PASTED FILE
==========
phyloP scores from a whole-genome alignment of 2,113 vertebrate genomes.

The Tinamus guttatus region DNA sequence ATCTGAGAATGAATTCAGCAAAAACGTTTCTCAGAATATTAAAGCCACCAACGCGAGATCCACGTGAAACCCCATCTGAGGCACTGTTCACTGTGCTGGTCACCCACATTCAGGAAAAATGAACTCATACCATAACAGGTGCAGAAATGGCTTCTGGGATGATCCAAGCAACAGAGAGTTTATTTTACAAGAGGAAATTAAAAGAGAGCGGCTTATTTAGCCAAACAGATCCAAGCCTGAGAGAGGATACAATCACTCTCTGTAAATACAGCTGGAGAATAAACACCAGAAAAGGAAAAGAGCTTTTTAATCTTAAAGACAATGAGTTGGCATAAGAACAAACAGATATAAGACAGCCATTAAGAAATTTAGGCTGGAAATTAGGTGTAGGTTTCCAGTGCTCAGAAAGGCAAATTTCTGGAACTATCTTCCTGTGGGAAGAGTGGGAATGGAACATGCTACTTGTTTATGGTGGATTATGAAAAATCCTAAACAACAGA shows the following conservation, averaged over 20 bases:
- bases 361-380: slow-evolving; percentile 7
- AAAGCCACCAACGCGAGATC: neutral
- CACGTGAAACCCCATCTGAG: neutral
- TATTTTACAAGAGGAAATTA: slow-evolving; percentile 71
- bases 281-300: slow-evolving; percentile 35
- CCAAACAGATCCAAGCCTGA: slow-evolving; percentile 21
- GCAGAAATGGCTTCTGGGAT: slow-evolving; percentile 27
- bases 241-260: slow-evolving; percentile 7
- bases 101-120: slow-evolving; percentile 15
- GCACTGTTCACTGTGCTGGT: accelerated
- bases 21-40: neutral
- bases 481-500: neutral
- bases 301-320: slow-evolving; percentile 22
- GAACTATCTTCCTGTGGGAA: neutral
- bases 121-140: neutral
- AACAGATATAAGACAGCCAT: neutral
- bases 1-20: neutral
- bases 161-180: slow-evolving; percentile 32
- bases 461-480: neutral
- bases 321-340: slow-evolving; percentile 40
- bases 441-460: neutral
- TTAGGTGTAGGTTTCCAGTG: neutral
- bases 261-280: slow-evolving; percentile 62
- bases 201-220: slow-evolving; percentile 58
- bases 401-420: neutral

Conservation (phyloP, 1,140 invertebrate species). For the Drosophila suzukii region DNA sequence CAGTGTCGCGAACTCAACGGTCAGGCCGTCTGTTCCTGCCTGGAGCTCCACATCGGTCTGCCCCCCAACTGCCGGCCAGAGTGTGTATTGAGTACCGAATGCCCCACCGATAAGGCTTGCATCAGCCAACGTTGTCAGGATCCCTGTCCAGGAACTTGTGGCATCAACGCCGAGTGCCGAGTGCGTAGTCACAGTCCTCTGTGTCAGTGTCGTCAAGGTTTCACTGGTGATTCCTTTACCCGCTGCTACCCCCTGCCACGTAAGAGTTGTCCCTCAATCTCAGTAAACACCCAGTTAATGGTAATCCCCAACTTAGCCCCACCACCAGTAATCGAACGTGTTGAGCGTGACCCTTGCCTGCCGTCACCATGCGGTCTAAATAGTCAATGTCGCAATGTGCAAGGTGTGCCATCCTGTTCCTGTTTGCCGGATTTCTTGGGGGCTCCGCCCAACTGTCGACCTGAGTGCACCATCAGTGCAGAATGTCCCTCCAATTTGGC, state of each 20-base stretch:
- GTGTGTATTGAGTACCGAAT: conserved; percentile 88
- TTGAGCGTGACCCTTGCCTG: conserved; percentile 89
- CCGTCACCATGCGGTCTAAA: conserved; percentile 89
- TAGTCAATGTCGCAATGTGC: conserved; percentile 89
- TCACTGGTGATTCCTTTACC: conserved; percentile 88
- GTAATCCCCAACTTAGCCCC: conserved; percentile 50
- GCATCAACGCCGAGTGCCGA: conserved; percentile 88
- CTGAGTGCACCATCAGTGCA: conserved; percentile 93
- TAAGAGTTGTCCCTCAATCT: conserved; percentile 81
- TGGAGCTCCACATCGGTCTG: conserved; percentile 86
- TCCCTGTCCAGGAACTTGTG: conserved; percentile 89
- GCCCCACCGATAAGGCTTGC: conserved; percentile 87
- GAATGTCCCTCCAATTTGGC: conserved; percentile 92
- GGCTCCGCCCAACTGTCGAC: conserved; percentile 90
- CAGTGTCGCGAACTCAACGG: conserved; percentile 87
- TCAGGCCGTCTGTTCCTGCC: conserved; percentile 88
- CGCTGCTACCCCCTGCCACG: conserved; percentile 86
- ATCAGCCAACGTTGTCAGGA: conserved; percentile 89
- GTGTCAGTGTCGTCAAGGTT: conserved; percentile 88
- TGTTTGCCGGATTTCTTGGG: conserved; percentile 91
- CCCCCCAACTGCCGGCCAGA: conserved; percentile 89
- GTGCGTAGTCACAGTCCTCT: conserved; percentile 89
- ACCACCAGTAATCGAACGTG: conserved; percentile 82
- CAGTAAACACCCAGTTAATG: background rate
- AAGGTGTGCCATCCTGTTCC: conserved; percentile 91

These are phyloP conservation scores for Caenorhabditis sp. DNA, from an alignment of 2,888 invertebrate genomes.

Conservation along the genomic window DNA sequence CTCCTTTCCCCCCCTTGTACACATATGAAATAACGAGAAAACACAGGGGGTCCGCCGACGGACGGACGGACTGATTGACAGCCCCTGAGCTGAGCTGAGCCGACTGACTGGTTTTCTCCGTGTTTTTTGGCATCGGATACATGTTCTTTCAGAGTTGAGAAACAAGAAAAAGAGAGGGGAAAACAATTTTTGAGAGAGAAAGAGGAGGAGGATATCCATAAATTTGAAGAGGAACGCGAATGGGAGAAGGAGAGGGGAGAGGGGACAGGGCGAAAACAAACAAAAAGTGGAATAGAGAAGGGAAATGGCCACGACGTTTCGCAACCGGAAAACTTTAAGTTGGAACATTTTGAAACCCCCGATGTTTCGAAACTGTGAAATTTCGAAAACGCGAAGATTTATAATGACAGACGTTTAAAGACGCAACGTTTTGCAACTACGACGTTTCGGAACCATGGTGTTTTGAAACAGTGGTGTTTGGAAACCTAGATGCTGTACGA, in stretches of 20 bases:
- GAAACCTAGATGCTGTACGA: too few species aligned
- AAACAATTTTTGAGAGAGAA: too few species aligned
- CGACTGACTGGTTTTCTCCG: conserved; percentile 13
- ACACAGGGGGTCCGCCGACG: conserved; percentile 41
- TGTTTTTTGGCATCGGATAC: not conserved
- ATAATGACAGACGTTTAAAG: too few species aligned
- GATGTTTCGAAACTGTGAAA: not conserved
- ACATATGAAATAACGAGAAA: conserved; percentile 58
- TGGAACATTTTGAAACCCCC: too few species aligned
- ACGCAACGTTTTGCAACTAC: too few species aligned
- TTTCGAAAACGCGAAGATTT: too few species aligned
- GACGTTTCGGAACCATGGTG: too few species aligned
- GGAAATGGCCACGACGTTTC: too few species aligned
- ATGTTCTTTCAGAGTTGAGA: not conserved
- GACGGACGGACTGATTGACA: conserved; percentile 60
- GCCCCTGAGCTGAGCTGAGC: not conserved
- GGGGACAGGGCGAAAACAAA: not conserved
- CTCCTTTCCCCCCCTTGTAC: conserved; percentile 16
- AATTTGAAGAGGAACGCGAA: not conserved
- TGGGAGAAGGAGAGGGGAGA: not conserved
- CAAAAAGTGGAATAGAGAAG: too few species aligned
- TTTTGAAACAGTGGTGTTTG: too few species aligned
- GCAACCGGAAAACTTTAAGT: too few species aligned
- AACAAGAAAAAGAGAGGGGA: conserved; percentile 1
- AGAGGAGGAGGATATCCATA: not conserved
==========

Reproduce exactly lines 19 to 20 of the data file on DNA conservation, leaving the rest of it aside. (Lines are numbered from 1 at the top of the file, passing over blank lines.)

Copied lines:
- bases 1-20: neutral
- bases 161-180: slow-evolving; percentile 32